The Humanitarian Impact of Conflicts on Maternal Health and Beyond: Lessons from Ethiopia
The ongoing conflict in Ethiopia's Tigray region has led to a humanitarian crisis hitting all sides of the region. One major impact is on healthcare infrastructure, which has been particularly devastating for maternal health.
In this webinar event, panelists speak about the conflict's impact on healthcare in general and on maternal health in particular, the current emergency response to healthcare needs among internally-displaced populations, and the concept of health as a human right and how this is affected by conflicts.
On this World Humanitarian Day, join us for a group conversation with experts from Ethiopia and around the world.
This webinar is co-hosted by the Center for Global Health and Social Responsibility as part of the Women's Health Equity, Empowerment, & Leadership Series and the G4 Alliance.
Barbara Frey, JD
Barbara A. Frey is a Senior Lecturer in the Institute for Global Studies and directs the Human Rights Program at the University of Minnesota. Frey’s research interests include gun violence and human rights, disappearances and impunity in Mexico, immigration, and human rights advocacy, and she lectures and writes widely on these topics. From 2000-03, Frey served as an alternate member of the U.N. Sub-Commission on the Promotion and Protection of Human Rights. She was appointed Special Rapporteur of the Sub-Commission from 2003-06 to conduct a study on the topic of preventing human rights abuses committed with small arms and light weapons. Frey was Executive Director of Minnesota Advocates for Human Rights from 1985-97.
Joy Wright, MD
Joy Wright is a Health Advisor with Medical Teams International. Dr. Wright qualified as a doctor at Nottingham University, UK and trained as a General Practitioner (GP/Family Medicine Physician) in Sheffield, Yorkshire. After volunteering with community health worker programmes in Uganda, Thailand and Myanmar, she moved into humanitarian health, including during the 2015 Ebola response for Save the Children, and from 2016-2020 in Iraq and Syria with Medair. She is currently based in London, UK and provides support and guidance to Medical Team’s health programmes as part of the Technical Team, with a focus on Sexual and Reproductive Health. Currently, she is providing support to the MTI team in Tigray, and she continues to work as a sessional clinician within the NHS.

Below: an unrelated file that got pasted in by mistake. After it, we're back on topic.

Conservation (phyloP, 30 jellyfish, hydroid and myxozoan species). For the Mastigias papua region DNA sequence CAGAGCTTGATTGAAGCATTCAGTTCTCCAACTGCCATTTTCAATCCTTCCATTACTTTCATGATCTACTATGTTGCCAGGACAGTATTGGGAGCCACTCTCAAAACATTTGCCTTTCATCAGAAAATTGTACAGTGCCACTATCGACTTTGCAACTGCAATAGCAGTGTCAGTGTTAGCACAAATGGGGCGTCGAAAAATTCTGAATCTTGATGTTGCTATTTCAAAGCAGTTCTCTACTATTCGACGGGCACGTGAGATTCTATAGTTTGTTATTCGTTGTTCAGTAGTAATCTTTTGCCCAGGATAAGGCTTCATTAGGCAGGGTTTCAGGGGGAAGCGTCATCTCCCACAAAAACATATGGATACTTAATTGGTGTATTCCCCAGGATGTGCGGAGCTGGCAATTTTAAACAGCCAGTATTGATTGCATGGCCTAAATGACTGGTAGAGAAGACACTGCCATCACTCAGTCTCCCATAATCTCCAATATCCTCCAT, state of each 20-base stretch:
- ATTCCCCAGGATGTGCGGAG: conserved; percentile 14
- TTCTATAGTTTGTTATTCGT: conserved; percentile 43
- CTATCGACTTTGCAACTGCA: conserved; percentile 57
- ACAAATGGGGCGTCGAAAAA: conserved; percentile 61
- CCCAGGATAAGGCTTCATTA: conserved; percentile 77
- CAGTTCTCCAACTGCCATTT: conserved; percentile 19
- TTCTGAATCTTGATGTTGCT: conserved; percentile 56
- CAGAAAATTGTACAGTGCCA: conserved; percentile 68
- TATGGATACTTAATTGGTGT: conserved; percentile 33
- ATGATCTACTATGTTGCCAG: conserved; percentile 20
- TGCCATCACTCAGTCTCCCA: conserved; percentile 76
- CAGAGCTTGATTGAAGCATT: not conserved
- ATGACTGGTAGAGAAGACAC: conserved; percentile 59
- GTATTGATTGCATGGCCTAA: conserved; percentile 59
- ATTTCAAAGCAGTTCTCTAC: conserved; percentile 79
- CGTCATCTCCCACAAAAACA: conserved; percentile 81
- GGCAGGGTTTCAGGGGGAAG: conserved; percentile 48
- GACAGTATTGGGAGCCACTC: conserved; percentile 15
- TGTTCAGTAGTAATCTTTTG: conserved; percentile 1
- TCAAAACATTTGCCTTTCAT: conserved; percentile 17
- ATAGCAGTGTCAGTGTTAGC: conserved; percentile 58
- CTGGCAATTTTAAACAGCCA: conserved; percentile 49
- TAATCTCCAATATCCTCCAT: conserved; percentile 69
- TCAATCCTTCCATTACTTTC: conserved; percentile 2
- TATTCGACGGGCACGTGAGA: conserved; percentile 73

Rahel Nardos, MD, MCR
Rahel Nardos is an associate professor in the University of Minnesota Medical School and Director of Global Women’s Health within the Center of Global Health and Social Responsibility. Born and raised in Ethiopia, Dr. Nardos moved to the US where she earned her Bachelor of Science in biopsychology from Franklin and Marshall College and attended medical school at the Yale School of Medicine. She also spent one year as a staff surgeon at the Addis Ababa Hamlin Fistula Hospital and its multiple satellite medical centers in Ethiopia where she served women with childbirth injuries, and has since supported the first formal Urogynecology Fellowship program in Ethiopia. Dr. Nardos currently serves on the board of the Worldwide Fistula Fund as chair of the programming committee.
Hayelom Kebede Mekonen, PhD
Dr. Hayelom Mekonen is an associate professor in embryology at Mekelle University and served as acting executive director of Ayder Comprehensive Specialized Hospital at Mekelle University in Ethiopia from November 2020 until May 2021. He is currently a postdoctoral fellow at the University of Maryland in Baltimore. Dr. Hayelom completed his undergraduate education and a masters in human anatomy at Addis Ababa University and went on to receive his PhD in Developmental Biology (Embryology) at Maastricht University in The Netherlands. Following his training, he served as the head of public and international relations office from 2017-2017 and Chief Academic and research Dean from 2018-2020 at Mekelle School of Health and Sciences.